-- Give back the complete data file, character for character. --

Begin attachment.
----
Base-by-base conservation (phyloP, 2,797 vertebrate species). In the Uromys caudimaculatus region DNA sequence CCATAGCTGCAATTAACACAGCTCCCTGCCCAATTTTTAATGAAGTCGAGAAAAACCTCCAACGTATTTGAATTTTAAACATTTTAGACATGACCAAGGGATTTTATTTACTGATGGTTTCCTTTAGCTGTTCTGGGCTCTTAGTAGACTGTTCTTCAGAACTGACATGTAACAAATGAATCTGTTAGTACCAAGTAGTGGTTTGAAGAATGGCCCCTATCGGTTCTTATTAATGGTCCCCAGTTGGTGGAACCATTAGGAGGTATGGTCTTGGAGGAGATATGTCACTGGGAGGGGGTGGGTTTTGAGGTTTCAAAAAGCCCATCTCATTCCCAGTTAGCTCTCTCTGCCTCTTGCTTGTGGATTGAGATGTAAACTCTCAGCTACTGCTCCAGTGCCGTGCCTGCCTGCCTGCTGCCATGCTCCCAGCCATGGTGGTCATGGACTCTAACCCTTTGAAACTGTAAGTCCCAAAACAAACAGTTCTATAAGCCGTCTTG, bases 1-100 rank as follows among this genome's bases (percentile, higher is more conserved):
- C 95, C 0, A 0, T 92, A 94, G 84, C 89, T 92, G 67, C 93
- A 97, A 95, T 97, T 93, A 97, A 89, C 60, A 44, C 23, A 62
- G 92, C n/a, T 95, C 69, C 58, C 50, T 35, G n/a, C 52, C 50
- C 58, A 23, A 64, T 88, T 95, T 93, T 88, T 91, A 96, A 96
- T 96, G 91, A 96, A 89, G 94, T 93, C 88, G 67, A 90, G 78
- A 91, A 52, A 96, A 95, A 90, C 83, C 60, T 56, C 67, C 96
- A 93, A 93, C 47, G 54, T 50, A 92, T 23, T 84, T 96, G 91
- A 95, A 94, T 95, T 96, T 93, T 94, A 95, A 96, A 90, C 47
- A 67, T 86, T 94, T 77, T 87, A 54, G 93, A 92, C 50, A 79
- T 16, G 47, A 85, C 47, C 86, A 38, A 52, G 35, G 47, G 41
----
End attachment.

Base-by-base conservation (phyloP, 2,797 vertebrate species). In the Uromys caudimaculatus region DNA sequence CCATAGCTGCAATTAACACAGCTCCCTGCCCAATTTTTAATGAAGTCGAGAAAAACCTCCAACGTATTTGAATTTTAAACATTTTAGACATGACCAAGGGATTTTATTTACTGATGGTTTCCTTTAGCTGTTCTGGGCTCTTAGTAGACTGTTCTTCAGAACTGACATGTAACAAATGAATCTGTTAGTACCAAGTAGTGGTTTGAAGAATGGCCCCTATCGGTTCTTATTAATGGTCCCCAGTTGGTGGAACCATTAGGAGGTATGGTCTTGGAGGAGATATGTCACTGGGAGGGGGTGGGTTTTGAGGTTTCAAAAAGCCCATCTCATTCCCAGTTAGCTCTCTCTGCCTCTTGCTTGTGGATTGAGATGTAAACTCTCAGCTACTGCTCCAGTGCCGTGCCTGCCTGCCTGCTGCCATGCTCCCAGCCATGGTGGTCATGGACTCTAACCCTTTGAAACTGTAAGTCCCAAAACAAACAGTTCTATAAGCCGTCTTG, bases 1-100 rank as follows among this genome's bases (percentile, higher is more conserved):
- C 95, C 0, A 0, T 92, A 94, G 84, C 89, T 92, G 67, C 93
- A 97, A 95, T 97, T 93, A 97, A 89, C 60, A 44, C 23, A 62
- G 92, C n/a, T 95, C 69, C 58, C 50, T 35, G n/a, C 52, C 50
- C 58, A 23, A 64, T 88, T 95, T 93, T 88, T 91, A 96, A 96
- T 96, G 91, A 96, A 89, G 94, T 93, C 88, G 67, A 90, G 78
- A 91, A 52, A 96, A 95, A 90, C 83, C 60, T 56, C 67, C 96
- A 93, A 93, C 47, G 54, T 50, A 92, T 23, T 84, T 96, G 91
- A 95, A 94, T 95, T 96, T 93, T 94, A 95, A 96, A 90, C 47
- A 67, T 86, T 94, T 77, T 87, A 54, G 93, A 92, C 50, A 79
- T 16, G 47, A 85, C 47, C 86, A 38, A 52, G 35, G 47, G 41